Bombay Archdiocese studies impact of pornography

Survey seeks to understand its attitude toward work, relationships, family and community
Bombay Archdiocese studies impact of pornography

Activists from the women's wing of the Socialist Unity Centre of India demonstrate against internet pornography in the southern Indian city of Bangalore, in this file photo. (Photo: IANS)

ucanews.com reporter, Mumbai
India
December 23, 2017
Published Jan. 31, 2017 

A Catholic archdiocese in India has taken up the country's first survey considering the effects of watching pornography in order to help counsel families for whom it has become an issue.

The online national survey, created by Bombay Archdiocese, aims to study pornography use across India, focusing on people aged 15 and above who watch pornography at least once a week.  Bombay is India's largest archdiocese covering Mumbai (formerly Bombay), which is the biggest city in the country.

The detailed survey enquires into the patterns of use among regular pornography viewers, seeking to understand their attitude toward work, relationships, family and community.

The family service center of Bombay Archdiocese, uses the term "porn addiction" to describe situations where pornography use has become associated with negative consequences.

"If we have good marriages, we will have good families. Happy and stable families are the foundation of a strong nation," said Father Cajetan Menezes, who heads the survey project as the director of the family service center.

"There were regular complaints from wives that husbands forced them to watch pornography — a crime under Indian law," he said.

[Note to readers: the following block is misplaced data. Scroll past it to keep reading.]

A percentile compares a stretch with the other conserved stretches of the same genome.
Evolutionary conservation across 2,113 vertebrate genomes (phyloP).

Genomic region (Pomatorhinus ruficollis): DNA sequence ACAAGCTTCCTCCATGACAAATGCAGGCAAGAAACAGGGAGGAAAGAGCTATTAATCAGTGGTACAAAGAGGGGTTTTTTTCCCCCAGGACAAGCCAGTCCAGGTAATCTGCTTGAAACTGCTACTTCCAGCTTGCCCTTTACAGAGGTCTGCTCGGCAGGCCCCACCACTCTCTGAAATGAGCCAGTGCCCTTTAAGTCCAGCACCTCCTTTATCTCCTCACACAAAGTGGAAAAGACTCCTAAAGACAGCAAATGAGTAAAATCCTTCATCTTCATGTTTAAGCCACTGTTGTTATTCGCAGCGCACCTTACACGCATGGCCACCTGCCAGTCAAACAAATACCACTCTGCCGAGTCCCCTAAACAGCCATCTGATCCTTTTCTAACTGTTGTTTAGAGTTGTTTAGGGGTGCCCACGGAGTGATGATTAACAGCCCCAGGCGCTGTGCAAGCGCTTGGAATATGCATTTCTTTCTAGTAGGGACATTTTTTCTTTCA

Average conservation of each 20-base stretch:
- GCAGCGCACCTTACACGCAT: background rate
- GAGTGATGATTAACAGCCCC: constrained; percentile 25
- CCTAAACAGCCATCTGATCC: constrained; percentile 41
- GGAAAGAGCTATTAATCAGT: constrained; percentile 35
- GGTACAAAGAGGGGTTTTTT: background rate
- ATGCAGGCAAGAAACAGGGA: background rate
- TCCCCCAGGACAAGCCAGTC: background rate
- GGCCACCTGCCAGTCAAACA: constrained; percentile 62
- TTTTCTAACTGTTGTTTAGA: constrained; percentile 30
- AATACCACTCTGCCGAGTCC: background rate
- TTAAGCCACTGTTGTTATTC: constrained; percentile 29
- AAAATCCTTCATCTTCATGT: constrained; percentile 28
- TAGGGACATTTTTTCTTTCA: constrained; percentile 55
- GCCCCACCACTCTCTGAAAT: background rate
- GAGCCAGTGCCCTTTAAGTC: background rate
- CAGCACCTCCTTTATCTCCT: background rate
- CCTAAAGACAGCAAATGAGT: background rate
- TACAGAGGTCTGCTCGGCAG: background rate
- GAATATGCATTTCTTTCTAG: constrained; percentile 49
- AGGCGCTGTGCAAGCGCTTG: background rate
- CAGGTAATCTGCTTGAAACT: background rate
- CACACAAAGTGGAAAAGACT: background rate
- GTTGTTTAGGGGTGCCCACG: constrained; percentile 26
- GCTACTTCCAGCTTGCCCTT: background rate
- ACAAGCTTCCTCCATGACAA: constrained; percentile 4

"When we looked around we found no credible Indian study on the impact of pornography on marriage and family. We wanted to study it," he said.

The first phase of the survey began in 2014 in Mumbai among some 1,000 people, more than half of them between 15-25 years. Majority of the others in the survey were married. It found that pornography was in a "subtle way destroying families," said Father Menezes.

"I call it the new plague. Very few see this as a problem, but we want to be prophets of our time and forewarn people. High-speed internet is becoming common and this addiction is going to grow very fast," he said.

Father Menezes said the results of the first survey prompted them to conduct training seminars to help people recover from the addiction. They also started a support group called "Sex and Love Addicts Anonymous" that meets twice every month.

Alwyn Dantis, coordinator of the project, said while the first survey was a general one, the current survey is a more detailed one. The earlier survey showed that "addiction is not easily identifiable but highly addictive" and negatively impacted responsibility and relationships. 

The present survey is still in the "data gathering phase and it is too early to reveal any findings. However, once we gather enough data we will be able to provide some preliminary findings," Dantis told ucanews.com.

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